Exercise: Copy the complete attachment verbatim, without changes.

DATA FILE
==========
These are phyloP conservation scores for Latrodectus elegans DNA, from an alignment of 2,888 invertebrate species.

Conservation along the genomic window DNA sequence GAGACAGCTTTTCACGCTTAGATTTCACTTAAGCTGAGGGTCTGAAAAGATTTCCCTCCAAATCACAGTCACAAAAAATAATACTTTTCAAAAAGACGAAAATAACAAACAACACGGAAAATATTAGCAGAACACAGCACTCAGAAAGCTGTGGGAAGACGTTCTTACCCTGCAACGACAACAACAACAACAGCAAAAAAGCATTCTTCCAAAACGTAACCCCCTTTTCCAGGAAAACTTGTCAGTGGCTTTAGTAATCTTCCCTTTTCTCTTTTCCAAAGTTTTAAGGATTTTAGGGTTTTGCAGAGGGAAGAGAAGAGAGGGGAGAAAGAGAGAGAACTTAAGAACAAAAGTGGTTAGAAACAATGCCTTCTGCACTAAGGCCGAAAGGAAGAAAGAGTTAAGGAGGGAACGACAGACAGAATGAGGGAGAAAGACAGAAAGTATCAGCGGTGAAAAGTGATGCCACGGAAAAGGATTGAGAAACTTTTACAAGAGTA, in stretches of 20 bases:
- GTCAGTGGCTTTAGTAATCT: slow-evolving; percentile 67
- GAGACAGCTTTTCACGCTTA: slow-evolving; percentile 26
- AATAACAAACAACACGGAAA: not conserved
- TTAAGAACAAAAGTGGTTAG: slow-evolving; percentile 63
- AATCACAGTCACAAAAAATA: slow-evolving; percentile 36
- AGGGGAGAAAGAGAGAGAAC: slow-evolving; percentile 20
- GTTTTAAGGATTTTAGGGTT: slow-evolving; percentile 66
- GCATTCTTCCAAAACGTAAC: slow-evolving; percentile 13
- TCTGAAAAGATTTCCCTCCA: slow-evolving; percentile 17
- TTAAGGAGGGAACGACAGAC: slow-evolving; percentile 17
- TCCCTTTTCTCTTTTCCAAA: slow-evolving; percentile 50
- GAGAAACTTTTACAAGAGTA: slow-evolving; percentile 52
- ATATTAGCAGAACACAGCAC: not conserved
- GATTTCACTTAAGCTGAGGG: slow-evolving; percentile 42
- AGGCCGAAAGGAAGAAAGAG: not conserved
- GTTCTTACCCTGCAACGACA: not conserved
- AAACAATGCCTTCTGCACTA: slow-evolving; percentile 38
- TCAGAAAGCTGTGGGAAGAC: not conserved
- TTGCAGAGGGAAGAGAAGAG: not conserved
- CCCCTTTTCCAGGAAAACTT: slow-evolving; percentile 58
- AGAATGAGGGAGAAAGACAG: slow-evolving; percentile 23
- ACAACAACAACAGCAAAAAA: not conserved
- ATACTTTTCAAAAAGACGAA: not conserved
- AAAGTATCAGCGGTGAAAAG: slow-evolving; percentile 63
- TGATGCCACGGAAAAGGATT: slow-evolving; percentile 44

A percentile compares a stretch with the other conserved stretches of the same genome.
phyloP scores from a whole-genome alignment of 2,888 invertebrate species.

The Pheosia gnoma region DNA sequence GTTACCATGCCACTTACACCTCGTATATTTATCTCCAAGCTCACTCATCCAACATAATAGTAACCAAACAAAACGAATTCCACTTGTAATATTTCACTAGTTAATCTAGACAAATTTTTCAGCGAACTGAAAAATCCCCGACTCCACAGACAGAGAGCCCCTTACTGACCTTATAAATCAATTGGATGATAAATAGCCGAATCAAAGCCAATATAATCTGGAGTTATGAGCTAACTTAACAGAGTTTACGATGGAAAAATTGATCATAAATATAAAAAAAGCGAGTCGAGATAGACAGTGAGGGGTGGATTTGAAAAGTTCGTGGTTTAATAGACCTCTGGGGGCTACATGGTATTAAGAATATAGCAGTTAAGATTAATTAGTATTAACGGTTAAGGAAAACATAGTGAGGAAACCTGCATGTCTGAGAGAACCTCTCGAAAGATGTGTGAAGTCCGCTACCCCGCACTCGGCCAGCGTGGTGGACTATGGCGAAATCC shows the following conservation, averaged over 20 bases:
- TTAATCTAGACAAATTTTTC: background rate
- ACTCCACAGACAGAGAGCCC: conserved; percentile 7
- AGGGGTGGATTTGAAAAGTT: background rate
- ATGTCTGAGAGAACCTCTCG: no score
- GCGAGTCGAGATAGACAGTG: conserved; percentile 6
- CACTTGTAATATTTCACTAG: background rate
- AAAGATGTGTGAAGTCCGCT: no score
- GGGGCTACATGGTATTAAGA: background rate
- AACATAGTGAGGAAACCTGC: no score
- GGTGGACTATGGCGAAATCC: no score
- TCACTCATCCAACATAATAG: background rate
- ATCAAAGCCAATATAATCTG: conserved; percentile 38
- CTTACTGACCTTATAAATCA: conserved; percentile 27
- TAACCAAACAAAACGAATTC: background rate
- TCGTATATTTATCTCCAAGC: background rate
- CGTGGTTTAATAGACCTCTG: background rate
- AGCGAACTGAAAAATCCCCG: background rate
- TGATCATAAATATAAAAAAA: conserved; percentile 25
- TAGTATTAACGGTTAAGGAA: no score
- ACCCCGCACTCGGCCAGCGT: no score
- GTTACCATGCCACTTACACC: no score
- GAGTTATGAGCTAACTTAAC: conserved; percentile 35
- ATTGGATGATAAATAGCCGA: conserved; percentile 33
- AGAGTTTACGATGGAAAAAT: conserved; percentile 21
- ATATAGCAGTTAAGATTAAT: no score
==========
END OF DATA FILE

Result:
These are phyloP conservation scores for Latrodectus elegans DNA, from an alignment of 2,888 invertebrate species.

Conservation along the genomic window DNA sequence GAGACAGCTTTTCACGCTTAGATTTCACTTAAGCTGAGGGTCTGAAAAGATTTCCCTCCAAATCACAGTCACAAAAAATAATACTTTTCAAAAAGACGAAAATAACAAACAACACGGAAAATATTAGCAGAACACAGCACTCAGAAAGCTGTGGGAAGACGTTCTTACCCTGCAACGACAACAACAACAACAGCAAAAAAGCATTCTTCCAAAACGTAACCCCCTTTTCCAGGAAAACTTGTCAGTGGCTTTAGTAATCTTCCCTTTTCTCTTTTCCAAAGTTTTAAGGATTTTAGGGTTTTGCAGAGGGAAGAGAAGAGAGGGGAGAAAGAGAGAGAACTTAAGAACAAAAGTGGTTAGAAACAATGCCTTCTGCACTAAGGCCGAAAGGAAGAAAGAGTTAAGGAGGGAACGACAGACAGAATGAGGGAGAAAGACAGAAAGTATCAGCGGTGAAAAGTGATGCCACGGAAAAGGATTGAGAAACTTTTACAAGAGTA, in stretches of 20 bases:
- GTCAGTGGCTTTAGTAATCT: slow-evolving; percentile 67
- GAGACAGCTTTTCACGCTTA: slow-evolving; percentile 26
- AATAACAAACAACACGGAAA: not conserved
- TTAAGAACAAAAGTGGTTAG: slow-evolving; percentile 63
- AATCACAGTCACAAAAAATA: slow-evolving; percentile 36
- AGGGGAGAAAGAGAGAGAAC: slow-evolving; percentile 20
- GTTTTAAGGATTTTAGGGTT: slow-evolving; percentile 66
- GCATTCTTCCAAAACGTAAC: slow-evolving; percentile 13
- TCTGAAAAGATTTCCCTCCA: slow-evolving; percentile 17
- TTAAGGAGGGAACGACAGAC: slow-evolving; percentile 17
- TCCCTTTTCTCTTTTCCAAA: slow-evolving; percentile 50
- GAGAAACTTTTACAAGAGTA: slow-evolving; percentile 52
- ATATTAGCAGAACACAGCAC: not conserved
- GATTTCACTTAAGCTGAGGG: slow-evolving; percentile 42
- AGGCCGAAAGGAAGAAAGAG: not conserved
- GTTCTTACCCTGCAACGACA: not conserved
- AAACAATGCCTTCTGCACTA: slow-evolving; percentile 38
- TCAGAAAGCTGTGGGAAGAC: not conserved
- TTGCAGAGGGAAGAGAAGAG: not conserved
- CCCCTTTTCCAGGAAAACTT: slow-evolving; percentile 58
- AGAATGAGGGAGAAAGACAG: slow-evolving; percentile 23
- ACAACAACAACAGCAAAAAA: not conserved
- ATACTTTTCAAAAAGACGAA: not conserved
- AAAGTATCAGCGGTGAAAAG: slow-evolving; percentile 63
- TGATGCCACGGAAAAGGATT: slow-evolving; percentile 44

A percentile compares a stretch with the other conserved stretches of the same genome.
phyloP scores from a whole-genome alignment of 2,888 invertebrate species.

The Pheosia gnoma region DNA sequence GTTACCATGCCACTTACACCTCGTATATTTATCTCCAAGCTCACTCATCCAACATAATAGTAACCAAACAAAACGAATTCCACTTGTAATATTTCACTAGTTAATCTAGACAAATTTTTCAGCGAACTGAAAAATCCCCGACTCCACAGACAGAGAGCCCCTTACTGACCTTATAAATCAATTGGATGATAAATAGCCGAATCAAAGCCAATATAATCTGGAGTTATGAGCTAACTTAACAGAGTTTACGATGGAAAAATTGATCATAAATATAAAAAAAGCGAGTCGAGATAGACAGTGAGGGGTGGATTTGAAAAGTTCGTGGTTTAATAGACCTCTGGGGGCTACATGGTATTAAGAATATAGCAGTTAAGATTAATTAGTATTAACGGTTAAGGAAAACATAGTGAGGAAACCTGCATGTCTGAGAGAACCTCTCGAAAGATGTGTGAAGTCCGCTACCCCGCACTCGGCCAGCGTGGTGGACTATGGCGAAATCC shows the following conservation, averaged over 20 bases:
- TTAATCTAGACAAATTTTTC: background rate
- ACTCCACAGACAGAGAGCCC: conserved; percentile 7
- AGGGGTGGATTTGAAAAGTT: background rate
- ATGTCTGAGAGAACCTCTCG: no score
- GCGAGTCGAGATAGACAGTG: conserved; percentile 6
- CACTTGTAATATTTCACTAG: background rate
- AAAGATGTGTGAAGTCCGCT: no score
- GGGGCTACATGGTATTAAGA: background rate
- AACATAGTGAGGAAACCTGC: no score
- GGTGGACTATGGCGAAATCC: no score
- TCACTCATCCAACATAATAG: background rate
- ATCAAAGCCAATATAATCTG: conserved; percentile 38
- CTTACTGACCTTATAAATCA: conserved; percentile 27
- TAACCAAACAAAACGAATTC: background rate
- TCGTATATTTATCTCCAAGC: background rate
- CGTGGTTTAATAGACCTCTG: background rate
- AGCGAACTGAAAAATCCCCG: background rate
- TGATCATAAATATAAAAAAA: conserved; percentile 25
- TAGTATTAACGGTTAAGGAA: no score
- ACCCCGCACTCGGCCAGCGT: no score
- GTTACCATGCCACTTACACC: no score
- GAGTTATGAGCTAACTTAAC: conserved; percentile 35
- ATTGGATGATAAATAGCCGA: conserved; percentile 33
- AGAGTTTACGATGGAAAAAT: conserved; percentile 21
- ATATAGCAGTTAAGATTAAT: no score